Happy gardening and also growing for Little Buddy!

  2. Just love your scarves, very beautiful and look so so soft. Your garden is looking nice, good idea with all the herbs inbetween. The snow is just leaving here so everything looks bleak and dead. A few weeks though, and new life will break through winter's floor again. Pam in Norway x

  3. Thank you for your lovely thoughts about my scarves. If only we could send the textures through cyberspace - the scarves are so very, very soft. It is always hard to let them go but it also makes me happy to know that something that I can make can bring just as much pleasure to others.
    Do you intersperse flowers and herbs with vegetables in the garden? Some of my pak choy have been tasted by a garden pest overnight. I have placed a potted curry plant amongst them in the hope that the smell will confuse the pak choy predators and send them away.
    I saw your snowy photos on your blog the other day but it is amazing how nature never stops - new shoots will come through. I hope you have a gorgeous summer this year, Pam. Your scenery is spectacular and so different to mine. x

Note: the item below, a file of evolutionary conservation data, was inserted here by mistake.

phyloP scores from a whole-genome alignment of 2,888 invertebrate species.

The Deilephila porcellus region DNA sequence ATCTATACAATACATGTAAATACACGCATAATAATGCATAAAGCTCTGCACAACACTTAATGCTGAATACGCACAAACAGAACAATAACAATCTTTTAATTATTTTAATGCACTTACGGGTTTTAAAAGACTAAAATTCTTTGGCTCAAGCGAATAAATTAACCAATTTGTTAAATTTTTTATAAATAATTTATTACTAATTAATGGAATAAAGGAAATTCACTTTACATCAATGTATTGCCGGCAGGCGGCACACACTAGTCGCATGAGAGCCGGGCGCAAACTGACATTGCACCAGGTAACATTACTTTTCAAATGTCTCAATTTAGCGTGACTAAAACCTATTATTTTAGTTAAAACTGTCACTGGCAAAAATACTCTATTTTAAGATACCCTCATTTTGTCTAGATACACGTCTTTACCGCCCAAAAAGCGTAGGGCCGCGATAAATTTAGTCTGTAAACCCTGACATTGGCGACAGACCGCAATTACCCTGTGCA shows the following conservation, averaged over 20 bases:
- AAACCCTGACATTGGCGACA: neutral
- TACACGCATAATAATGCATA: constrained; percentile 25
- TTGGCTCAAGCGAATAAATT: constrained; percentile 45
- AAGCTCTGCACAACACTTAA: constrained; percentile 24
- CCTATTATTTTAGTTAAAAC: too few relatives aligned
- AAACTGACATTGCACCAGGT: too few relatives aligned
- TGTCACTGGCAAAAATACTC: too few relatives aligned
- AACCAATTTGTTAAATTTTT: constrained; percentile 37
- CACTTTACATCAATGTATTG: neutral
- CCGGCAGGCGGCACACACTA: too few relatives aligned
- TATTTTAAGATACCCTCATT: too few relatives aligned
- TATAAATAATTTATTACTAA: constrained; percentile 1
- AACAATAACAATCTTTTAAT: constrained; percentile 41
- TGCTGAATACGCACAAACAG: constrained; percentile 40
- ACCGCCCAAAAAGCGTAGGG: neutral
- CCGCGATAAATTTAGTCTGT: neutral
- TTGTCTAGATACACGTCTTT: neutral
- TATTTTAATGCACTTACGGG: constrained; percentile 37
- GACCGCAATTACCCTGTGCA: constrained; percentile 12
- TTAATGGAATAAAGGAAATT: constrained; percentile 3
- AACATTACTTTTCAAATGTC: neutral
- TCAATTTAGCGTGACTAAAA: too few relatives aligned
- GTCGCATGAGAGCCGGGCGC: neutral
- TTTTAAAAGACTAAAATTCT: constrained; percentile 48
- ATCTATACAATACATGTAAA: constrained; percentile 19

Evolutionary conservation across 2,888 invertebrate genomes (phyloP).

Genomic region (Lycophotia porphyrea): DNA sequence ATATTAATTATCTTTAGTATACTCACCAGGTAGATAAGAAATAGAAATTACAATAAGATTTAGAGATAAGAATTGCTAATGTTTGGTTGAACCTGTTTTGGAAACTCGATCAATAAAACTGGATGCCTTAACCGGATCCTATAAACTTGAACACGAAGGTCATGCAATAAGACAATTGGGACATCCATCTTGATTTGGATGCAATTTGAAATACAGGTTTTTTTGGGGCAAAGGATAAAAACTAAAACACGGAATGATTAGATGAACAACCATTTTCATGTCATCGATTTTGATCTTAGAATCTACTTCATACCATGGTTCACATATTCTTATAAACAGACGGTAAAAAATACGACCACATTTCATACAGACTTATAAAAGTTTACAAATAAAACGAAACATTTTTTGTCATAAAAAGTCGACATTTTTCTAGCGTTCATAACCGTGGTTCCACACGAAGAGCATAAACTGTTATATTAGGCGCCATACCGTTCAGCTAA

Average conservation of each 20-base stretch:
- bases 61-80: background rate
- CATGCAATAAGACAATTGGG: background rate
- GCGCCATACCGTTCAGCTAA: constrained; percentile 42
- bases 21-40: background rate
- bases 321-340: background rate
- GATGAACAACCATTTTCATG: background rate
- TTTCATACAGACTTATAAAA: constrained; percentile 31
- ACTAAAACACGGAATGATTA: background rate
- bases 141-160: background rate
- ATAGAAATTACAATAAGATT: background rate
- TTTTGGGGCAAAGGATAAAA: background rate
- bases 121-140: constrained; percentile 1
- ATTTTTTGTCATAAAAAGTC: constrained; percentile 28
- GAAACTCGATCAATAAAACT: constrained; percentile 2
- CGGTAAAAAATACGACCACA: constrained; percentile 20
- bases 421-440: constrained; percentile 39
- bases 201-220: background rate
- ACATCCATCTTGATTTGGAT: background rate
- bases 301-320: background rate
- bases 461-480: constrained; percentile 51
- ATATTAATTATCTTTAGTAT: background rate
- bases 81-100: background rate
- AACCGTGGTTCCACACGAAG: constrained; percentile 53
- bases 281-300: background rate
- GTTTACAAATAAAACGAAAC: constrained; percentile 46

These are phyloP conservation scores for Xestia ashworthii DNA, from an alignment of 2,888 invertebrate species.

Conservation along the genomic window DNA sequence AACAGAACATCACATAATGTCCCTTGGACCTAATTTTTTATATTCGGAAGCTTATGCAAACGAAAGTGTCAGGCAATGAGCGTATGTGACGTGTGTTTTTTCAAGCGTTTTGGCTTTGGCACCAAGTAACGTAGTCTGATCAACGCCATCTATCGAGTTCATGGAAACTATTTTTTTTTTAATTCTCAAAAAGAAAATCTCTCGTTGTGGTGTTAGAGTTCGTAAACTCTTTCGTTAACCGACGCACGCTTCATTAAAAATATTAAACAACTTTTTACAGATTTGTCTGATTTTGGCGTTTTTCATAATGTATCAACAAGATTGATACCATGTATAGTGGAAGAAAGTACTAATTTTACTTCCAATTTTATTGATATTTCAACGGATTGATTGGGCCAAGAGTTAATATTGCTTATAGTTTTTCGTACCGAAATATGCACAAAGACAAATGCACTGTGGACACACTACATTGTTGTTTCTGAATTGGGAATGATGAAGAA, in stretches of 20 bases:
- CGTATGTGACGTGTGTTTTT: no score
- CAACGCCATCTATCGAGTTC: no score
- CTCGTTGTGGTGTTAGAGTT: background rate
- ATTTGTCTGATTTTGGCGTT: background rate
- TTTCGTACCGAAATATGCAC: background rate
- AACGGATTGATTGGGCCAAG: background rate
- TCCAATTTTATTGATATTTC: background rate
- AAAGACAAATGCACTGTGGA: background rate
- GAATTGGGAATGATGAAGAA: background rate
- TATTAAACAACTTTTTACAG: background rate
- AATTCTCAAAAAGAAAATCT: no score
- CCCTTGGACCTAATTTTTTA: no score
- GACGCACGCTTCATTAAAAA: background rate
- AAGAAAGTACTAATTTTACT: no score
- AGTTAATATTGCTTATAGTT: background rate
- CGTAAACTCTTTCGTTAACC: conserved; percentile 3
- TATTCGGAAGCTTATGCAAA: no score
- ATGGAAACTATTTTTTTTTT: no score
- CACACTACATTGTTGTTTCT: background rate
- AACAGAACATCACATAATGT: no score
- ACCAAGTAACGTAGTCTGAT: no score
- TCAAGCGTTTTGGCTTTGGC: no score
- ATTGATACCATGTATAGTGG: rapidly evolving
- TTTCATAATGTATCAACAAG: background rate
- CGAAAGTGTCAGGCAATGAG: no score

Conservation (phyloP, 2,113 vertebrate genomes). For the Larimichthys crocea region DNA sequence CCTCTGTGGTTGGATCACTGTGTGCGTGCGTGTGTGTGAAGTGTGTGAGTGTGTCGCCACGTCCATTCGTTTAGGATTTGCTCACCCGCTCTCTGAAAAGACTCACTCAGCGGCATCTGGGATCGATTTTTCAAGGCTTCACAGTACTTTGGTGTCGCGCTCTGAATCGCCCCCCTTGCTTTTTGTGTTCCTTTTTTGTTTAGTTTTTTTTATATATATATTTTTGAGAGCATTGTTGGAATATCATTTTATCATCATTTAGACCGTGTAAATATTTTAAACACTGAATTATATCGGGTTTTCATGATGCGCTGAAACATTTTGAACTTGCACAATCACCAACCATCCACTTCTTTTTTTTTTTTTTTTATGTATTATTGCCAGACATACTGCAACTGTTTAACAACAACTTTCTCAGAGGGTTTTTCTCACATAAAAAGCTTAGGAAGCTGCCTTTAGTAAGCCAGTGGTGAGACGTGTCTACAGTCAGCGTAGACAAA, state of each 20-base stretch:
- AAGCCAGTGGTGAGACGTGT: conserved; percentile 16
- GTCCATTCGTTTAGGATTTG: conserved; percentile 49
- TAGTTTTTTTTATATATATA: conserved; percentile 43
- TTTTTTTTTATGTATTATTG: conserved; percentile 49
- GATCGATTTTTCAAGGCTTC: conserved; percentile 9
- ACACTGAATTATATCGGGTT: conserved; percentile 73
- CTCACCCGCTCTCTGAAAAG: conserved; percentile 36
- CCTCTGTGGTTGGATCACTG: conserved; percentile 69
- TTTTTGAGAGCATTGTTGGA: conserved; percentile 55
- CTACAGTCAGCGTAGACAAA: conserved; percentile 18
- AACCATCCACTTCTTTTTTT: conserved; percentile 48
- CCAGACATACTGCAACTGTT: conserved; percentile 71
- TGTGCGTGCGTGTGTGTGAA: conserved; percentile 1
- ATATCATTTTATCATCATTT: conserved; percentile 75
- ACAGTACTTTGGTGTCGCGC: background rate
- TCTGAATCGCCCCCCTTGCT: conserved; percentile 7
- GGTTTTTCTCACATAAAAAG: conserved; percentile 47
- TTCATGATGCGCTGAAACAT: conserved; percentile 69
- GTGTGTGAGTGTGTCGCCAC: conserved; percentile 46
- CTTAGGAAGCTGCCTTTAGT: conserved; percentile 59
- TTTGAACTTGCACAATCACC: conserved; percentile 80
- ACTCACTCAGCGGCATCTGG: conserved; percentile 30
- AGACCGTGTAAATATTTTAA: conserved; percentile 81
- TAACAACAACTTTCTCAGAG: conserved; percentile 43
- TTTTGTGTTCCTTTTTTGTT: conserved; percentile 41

1. Hello, thank you for you for taking the time to pop in at Winkel's. My snowdrops are just peeking through and the rhubarb can just be seen above the surface of the earth, and the birds are singing in the morning too. Spring is definately here. I plant a little flower called Tagetes between my edibles in the garden as pests don't like them, I also stick Garlic in the eath or use it in powder form. Green soap against lice on roses. Wish you a lovely weekend, Pam in Norway x